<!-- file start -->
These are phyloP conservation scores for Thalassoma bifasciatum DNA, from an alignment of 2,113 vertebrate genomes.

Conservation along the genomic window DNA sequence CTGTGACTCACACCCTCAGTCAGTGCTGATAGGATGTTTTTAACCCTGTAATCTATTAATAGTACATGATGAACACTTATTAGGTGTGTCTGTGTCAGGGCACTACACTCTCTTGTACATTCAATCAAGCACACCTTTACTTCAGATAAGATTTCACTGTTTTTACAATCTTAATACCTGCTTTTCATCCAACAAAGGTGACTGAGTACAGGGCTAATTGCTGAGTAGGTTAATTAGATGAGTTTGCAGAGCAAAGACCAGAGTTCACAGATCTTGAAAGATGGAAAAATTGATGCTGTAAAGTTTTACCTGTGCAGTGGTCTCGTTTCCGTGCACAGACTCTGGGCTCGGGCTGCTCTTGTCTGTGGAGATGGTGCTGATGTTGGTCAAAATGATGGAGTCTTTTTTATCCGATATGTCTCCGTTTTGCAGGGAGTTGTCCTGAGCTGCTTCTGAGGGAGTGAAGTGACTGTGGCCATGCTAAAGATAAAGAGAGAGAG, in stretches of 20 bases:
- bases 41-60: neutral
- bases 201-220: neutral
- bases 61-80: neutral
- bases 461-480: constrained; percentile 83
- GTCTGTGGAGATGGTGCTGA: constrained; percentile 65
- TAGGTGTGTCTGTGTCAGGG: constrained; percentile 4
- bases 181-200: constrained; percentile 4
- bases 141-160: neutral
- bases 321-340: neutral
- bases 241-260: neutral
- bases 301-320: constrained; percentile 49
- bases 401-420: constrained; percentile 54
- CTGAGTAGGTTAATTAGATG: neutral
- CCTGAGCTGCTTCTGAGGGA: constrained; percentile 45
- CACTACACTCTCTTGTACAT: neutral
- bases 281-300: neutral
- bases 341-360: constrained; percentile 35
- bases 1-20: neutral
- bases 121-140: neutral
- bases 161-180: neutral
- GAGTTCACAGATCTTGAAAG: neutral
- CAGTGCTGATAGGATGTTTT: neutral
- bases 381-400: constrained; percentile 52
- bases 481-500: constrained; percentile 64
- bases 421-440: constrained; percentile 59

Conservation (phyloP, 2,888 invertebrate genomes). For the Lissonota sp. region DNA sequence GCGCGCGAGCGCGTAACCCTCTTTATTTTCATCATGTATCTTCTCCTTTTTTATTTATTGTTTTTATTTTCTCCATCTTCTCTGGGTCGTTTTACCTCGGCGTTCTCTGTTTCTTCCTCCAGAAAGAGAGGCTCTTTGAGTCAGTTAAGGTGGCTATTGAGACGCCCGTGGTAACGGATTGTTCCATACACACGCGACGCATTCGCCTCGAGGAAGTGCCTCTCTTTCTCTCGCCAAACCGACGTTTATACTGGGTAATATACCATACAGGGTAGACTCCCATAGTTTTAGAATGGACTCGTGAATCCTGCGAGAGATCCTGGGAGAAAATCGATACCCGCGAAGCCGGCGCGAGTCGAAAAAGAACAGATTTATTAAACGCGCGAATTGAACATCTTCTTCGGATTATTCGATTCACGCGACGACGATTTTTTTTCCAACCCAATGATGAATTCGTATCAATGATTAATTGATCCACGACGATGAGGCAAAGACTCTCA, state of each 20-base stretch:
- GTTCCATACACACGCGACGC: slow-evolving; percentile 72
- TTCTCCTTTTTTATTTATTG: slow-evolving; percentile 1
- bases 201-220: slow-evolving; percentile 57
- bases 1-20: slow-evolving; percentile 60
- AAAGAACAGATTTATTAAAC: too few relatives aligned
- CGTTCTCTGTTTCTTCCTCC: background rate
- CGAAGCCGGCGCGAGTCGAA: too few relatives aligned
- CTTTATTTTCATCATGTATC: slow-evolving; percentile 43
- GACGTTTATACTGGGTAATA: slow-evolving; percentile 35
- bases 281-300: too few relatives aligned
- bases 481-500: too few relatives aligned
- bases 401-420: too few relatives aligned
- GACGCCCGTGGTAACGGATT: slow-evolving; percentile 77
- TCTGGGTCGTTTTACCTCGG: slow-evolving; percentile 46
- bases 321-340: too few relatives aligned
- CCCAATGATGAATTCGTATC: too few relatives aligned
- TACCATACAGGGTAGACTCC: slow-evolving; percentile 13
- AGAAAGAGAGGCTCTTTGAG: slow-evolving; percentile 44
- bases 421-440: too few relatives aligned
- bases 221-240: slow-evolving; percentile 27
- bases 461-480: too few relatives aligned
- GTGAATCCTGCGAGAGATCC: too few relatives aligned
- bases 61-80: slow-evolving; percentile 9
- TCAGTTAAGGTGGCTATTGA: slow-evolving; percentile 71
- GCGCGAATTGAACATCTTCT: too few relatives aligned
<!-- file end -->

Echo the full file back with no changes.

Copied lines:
These are phyloP conservation scores for Thalassoma bifasciatum DNA, from an alignment of 2,113 vertebrate genomes.

Conservation along the genomic window DNA sequence CTGTGACTCACACCCTCAGTCAGTGCTGATAGGATGTTTTTAACCCTGTAATCTATTAATAGTACATGATGAACACTTATTAGGTGTGTCTGTGTCAGGGCACTACACTCTCTTGTACATTCAATCAAGCACACCTTTACTTCAGATAAGATTTCACTGTTTTTACAATCTTAATACCTGCTTTTCATCCAACAAAGGTGACTGAGTACAGGGCTAATTGCTGAGTAGGTTAATTAGATGAGTTTGCAGAGCAAAGACCAGAGTTCACAGATCTTGAAAGATGGAAAAATTGATGCTGTAAAGTTTTACCTGTGCAGTGGTCTCGTTTCCGTGCACAGACTCTGGGCTCGGGCTGCTCTTGTCTGTGGAGATGGTGCTGATGTTGGTCAAAATGATGGAGTCTTTTTTATCCGATATGTCTCCGTTTTGCAGGGAGTTGTCCTGAGCTGCTTCTGAGGGAGTGAAGTGACTGTGGCCATGCTAAAGATAAAGAGAGAGAG, in stretches of 20 bases:
- bases 41-60: neutral
- bases 201-220: neutral
- bases 61-80: neutral
- bases 461-480: constrained; percentile 83
- GTCTGTGGAGATGGTGCTGA: constrained; percentile 65
- TAGGTGTGTCTGTGTCAGGG: constrained; percentile 4
- bases 181-200: constrained; percentile 4
- bases 141-160: neutral
- bases 321-340: neutral
- bases 241-260: neutral
- bases 301-320: constrained; percentile 49
- bases 401-420: constrained; percentile 54
- CTGAGTAGGTTAATTAGATG: neutral
- CCTGAGCTGCTTCTGAGGGA: constrained; percentile 45
- CACTACACTCTCTTGTACAT: neutral
- bases 281-300: neutral
- bases 341-360: constrained; percentile 35
- bases 1-20: neutral
- bases 121-140: neutral
- bases 161-180: neutral
- GAGTTCACAGATCTTGAAAG: neutral
- CAGTGCTGATAGGATGTTTT: neutral
- bases 381-400: constrained; percentile 52
- bases 481-500: constrained; percentile 64
- bases 421-440: constrained; percentile 59

Conservation (phyloP, 2,888 invertebrate genomes). For the Lissonota sp. region DNA sequence GCGCGCGAGCGCGTAACCCTCTTTATTTTCATCATGTATCTTCTCCTTTTTTATTTATTGTTTTTATTTTCTCCATCTTCTCTGGGTCGTTTTACCTCGGCGTTCTCTGTTTCTTCCTCCAGAAAGAGAGGCTCTTTGAGTCAGTTAAGGTGGCTATTGAGACGCCCGTGGTAACGGATTGTTCCATACACACGCGACGCATTCGCCTCGAGGAAGTGCCTCTCTTTCTCTCGCCAAACCGACGTTTATACTGGGTAATATACCATACAGGGTAGACTCCCATAGTTTTAGAATGGACTCGTGAATCCTGCGAGAGATCCTGGGAGAAAATCGATACCCGCGAAGCCGGCGCGAGTCGAAAAAGAACAGATTTATTAAACGCGCGAATTGAACATCTTCTTCGGATTATTCGATTCACGCGACGACGATTTTTTTTCCAACCCAATGATGAATTCGTATCAATGATTAATTGATCCACGACGATGAGGCAAAGACTCTCA, state of each 20-base stretch:
- GTTCCATACACACGCGACGC: slow-evolving; percentile 72
- TTCTCCTTTTTTATTTATTG: slow-evolving; percentile 1
- bases 201-220: slow-evolving; percentile 57
- bases 1-20: slow-evolving; percentile 60
- AAAGAACAGATTTATTAAAC: too few relatives aligned
- CGTTCTCTGTTTCTTCCTCC: background rate
- CGAAGCCGGCGCGAGTCGAA: too few relatives aligned
- CTTTATTTTCATCATGTATC: slow-evolving; percentile 43
- GACGTTTATACTGGGTAATA: slow-evolving; percentile 35
- bases 281-300: too few relatives aligned
- bases 481-500: too few relatives aligned
- bases 401-420: too few relatives aligned
- GACGCCCGTGGTAACGGATT: slow-evolving; percentile 77
- TCTGGGTCGTTTTACCTCGG: slow-evolving; percentile 46
- bases 321-340: too few relatives aligned
- CCCAATGATGAATTCGTATC: too few relatives aligned
- TACCATACAGGGTAGACTCC: slow-evolving; percentile 13
- AGAAAGAGAGGCTCTTTGAG: slow-evolving; percentile 44
- bases 421-440: too few relatives aligned
- bases 221-240: slow-evolving; percentile 27
- bases 461-480: too few relatives aligned
- GTGAATCCTGCGAGAGATCC: too few relatives aligned
- bases 61-80: slow-evolving; percentile 9
- TCAGTTAAGGTGGCTATTGA: slow-evolving; percentile 71
- GCGCGAATTGAACATCTTCT: too few relatives aligned